Aside from the transparent gay baiting (as Adam Serwer rightly called it), there's also this issue:

Pentagon officials have been pretending that they have not already made up their minds on this issue. Generals have issued blanket denials that the conclusions for the forthcoming working group report on "Don't Ask, Don't Tell" have already been decided. It appears that as the White House rams its radical homosexual agenda through the military, too many generals and admirals are willing to sell their brothers in arms down the river if it means they can keep a shiny set of stars on their epaulets.

I'm not sure how this is substantively different from the "General Betray Us" ad that outraged conservative activists a couple of years ago. The Times is accusing the military's uniformed leadership of treason, basically, because they're not acting in accordance with the Times' agenda. It's ugly, ugly stuff.

Wall Street Journal: Black People Should Pay Attention to Black People Things Instead of Worrying Their Silly Little Heads About the Tea Party

SOURCE: Jason Riley: The NAACP's Unhealthy Tea Party Obsession -

There are few things more patronizing than telling black people what they really should be worried about, and the Wall Street Journal's Jason Riley demonstrates this with uncommon clarity today:

The nation's unemployment rate is 9.6%, but it is 16.1% for blacks and an unconscionable 41% for black teens. Politicians continue to promote minimum-wage hikes that harm the job prospects of younger and less-skilled individuals, a disproportionate number of whom are black. Wal-Mart's attempts to open a store that would bring jobs and low-price goods to a depressed neighborhood in Brooklyn, N.Y., have been thwarted repeatedly by labor unions. And the NAACP is issuing studies on the tea party movement?

I'd buy Riley's argument a bit more if he simply argued or even presented evidence that the NAACP is wrong to be concerned, as it is, that the movement gives a "platform to anti-Semites, racists and bigots." Instead Riley dismisses the NAACP's report on the movement as a "smear" and moves to telling the organization what it should really be concerned about.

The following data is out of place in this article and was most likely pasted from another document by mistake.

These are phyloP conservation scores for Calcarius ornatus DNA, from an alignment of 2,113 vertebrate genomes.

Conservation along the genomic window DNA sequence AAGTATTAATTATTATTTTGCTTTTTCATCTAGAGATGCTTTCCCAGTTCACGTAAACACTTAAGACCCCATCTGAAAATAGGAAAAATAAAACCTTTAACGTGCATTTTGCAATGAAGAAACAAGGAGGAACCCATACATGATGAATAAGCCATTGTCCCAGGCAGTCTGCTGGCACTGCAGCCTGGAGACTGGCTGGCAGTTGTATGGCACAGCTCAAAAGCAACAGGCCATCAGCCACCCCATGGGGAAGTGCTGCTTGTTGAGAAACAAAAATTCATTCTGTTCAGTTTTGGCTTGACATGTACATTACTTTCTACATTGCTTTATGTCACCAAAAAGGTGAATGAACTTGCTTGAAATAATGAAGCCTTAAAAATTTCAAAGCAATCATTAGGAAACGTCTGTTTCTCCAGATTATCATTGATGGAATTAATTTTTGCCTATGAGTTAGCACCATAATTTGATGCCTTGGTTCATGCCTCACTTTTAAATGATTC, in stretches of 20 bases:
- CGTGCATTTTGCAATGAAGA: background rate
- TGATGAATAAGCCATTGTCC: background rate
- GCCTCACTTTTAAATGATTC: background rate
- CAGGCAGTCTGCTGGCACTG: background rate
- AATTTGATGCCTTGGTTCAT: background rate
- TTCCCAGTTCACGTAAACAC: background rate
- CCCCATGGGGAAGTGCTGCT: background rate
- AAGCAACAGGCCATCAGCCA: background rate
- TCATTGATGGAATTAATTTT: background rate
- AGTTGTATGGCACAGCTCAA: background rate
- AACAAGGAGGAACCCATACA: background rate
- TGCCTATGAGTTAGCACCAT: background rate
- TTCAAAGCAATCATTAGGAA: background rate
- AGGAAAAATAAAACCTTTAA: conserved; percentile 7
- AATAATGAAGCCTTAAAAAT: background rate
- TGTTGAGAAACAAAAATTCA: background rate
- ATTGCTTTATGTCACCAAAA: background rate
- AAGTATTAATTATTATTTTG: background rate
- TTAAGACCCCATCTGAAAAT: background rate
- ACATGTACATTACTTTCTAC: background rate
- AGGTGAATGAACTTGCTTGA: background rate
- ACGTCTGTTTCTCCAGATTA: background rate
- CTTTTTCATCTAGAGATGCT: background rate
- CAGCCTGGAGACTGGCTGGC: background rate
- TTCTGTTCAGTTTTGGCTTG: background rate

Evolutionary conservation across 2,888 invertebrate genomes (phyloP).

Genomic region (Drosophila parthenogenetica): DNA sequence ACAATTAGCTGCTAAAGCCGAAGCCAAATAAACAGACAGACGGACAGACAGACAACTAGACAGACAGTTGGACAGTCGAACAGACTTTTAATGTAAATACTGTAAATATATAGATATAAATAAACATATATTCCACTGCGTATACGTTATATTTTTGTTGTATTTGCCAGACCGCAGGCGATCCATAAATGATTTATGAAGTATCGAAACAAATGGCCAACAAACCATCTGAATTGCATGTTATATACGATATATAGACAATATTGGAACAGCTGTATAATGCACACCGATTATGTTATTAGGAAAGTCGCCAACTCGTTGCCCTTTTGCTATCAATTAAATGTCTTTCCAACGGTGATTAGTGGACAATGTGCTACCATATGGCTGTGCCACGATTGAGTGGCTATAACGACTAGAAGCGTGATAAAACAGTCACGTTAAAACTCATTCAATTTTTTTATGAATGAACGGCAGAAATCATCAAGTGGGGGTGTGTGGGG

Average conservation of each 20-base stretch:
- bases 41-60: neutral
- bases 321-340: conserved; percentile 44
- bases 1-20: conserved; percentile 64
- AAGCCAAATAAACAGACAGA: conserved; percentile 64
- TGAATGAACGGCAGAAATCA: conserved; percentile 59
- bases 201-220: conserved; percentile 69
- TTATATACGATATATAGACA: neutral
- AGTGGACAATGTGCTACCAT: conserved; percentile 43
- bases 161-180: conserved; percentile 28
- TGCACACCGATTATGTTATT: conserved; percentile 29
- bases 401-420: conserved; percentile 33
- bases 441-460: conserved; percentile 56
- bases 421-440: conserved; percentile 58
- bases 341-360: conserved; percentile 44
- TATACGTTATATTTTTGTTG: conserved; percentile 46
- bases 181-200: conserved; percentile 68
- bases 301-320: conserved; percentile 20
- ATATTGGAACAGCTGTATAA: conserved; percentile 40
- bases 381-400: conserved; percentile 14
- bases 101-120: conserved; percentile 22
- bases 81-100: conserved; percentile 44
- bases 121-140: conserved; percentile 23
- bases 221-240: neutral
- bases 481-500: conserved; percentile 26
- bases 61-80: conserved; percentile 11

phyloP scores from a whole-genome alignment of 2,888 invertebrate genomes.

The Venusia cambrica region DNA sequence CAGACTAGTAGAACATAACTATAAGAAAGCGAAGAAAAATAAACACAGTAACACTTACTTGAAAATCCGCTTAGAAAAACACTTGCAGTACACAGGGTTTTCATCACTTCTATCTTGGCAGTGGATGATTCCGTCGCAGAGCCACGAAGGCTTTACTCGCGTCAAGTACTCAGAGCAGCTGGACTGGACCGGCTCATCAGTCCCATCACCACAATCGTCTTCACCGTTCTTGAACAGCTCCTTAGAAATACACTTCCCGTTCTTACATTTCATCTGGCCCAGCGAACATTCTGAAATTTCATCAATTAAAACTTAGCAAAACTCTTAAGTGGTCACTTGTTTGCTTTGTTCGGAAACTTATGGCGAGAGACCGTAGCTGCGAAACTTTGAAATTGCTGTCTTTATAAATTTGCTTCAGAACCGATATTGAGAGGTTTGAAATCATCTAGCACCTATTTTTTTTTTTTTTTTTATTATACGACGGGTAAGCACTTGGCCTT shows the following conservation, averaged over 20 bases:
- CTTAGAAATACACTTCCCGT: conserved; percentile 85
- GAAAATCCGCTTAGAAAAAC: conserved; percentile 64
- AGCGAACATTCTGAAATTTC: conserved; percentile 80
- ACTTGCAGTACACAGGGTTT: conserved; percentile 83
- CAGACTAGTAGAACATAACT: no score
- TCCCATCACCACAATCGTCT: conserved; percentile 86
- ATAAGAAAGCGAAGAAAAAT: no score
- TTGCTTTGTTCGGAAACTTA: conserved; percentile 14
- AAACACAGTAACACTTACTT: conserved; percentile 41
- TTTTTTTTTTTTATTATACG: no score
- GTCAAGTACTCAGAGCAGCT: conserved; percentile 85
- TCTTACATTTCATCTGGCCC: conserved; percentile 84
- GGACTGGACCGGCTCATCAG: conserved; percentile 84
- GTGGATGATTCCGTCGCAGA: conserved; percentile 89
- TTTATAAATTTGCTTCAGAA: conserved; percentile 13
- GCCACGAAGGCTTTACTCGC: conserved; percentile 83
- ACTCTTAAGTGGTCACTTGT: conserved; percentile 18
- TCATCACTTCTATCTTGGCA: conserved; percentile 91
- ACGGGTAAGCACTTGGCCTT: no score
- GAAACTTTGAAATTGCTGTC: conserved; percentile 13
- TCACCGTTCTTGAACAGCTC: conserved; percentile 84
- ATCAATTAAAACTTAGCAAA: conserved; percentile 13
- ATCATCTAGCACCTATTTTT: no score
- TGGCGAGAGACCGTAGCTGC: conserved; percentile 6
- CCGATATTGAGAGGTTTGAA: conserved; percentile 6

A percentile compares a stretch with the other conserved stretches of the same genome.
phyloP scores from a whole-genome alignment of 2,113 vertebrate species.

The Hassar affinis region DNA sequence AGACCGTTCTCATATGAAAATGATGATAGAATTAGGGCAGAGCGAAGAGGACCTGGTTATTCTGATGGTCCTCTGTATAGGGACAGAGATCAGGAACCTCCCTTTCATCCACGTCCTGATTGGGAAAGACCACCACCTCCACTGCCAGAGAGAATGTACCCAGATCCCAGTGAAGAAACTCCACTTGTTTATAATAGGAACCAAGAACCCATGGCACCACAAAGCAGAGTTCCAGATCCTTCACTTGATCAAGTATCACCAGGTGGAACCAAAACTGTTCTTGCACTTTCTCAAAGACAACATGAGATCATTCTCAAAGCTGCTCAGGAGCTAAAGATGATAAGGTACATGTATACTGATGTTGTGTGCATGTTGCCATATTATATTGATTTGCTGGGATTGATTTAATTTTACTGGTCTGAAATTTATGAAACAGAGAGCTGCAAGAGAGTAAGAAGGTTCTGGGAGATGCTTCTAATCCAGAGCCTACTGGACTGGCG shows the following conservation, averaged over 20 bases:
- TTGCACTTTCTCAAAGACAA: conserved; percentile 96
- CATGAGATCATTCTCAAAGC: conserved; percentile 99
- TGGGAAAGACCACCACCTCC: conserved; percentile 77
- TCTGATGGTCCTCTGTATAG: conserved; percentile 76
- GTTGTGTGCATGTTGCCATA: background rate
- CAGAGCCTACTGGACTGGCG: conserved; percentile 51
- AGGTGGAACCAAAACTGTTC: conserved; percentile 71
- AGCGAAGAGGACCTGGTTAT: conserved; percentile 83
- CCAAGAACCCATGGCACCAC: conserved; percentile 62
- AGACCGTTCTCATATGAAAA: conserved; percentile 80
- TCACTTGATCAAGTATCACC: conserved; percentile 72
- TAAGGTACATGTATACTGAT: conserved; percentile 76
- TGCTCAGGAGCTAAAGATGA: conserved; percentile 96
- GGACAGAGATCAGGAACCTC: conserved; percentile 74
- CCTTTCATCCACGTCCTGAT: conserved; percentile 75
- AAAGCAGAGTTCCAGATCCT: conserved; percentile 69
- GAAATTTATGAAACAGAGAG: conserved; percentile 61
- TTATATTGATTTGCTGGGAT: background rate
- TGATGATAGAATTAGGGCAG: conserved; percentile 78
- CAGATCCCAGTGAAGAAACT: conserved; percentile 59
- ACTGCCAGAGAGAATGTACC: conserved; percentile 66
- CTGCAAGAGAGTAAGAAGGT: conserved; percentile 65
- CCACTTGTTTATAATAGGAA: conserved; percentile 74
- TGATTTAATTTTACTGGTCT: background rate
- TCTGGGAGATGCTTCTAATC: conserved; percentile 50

I know: Jason Riley is black, so of course this whole line of argument can't be patronizing, right? Maybe. But Riley's real purposes seem to be given away in his final paragraph.

It's hard to understand how an organization that says it's devoted to "end[ing] racial disparities" finds the time to rail against tea-party populism until you grasp that the NAACP is, first and foremost, a Democratic Party organ. The NAACP is pretending that the tea party threatens the interests of blacks because the tea party in fact threatens the interests of the Democratic left.

Remember, though, this critique is coming on the Wall Street Journal editorial page -- which is, first and foremost, a Republican Party organ. Kind of like the Tea Party movement itself. Which maybe is why it doesn't try to refute the NAACP's concerns about Tea Party racism and devotes its pages, instead, to what African-American organization should really be concerned about.

Saturday, October 23, 2010

Gabriel Schoenfeld and Wikileaks

Gabe Schoenfeld's gangster motto.
Back in July, I critiqued a National Affairs essay by Gabriel Schoenfeld in which he suggested that big leaks of Defense Department documents -- he was, at the time, writing primarily about the Pentagon Papers from the Vietnam War -- amounted to an attack on democracy itself. Schoenfeld wrote critically of Daniel Ellsberg, the leaker in that case:

For better or worse, the American people in the Vietnam years had elected Kennedy, Johnson, and Nixon; they had acted at the ballot box to make their leadership and policy preferences clear. Yet here was a mid-level bureaucrat, elected by no one and representing no one, entrusted with secrets he had pledged to the American people to protect, abusing that trust to force his own policy preferences upon a government chosen by the people.

My response then:

It's silly to argue that Ellsberg was "forcing" a policy outcome through his leaks: As Schoenfeld notes, Ellsburg wasn't an elected official -- he had no power at all to change American policy. But Ellsberg did give Americans insight into how the policy had been made, and how what they'd been told by their leaders differed from the reality of the war in Vietnam. Daniel Ellsberg, then, enabled real democratic self-governance -- he didn't short-circuit it.

Wikileaks' latest release of nearly 400,000 documents related to the Iraq War has brought forth fresh, but familiar, commentary from Schoenfeld. He writes at The Weekly Standard:

The real question is whether, in exchange for a bit of “insight, texture, and context” into the war, the breach has placed lives at risk. On this score the Pentagon statement is very grim. The leak, it says, exposes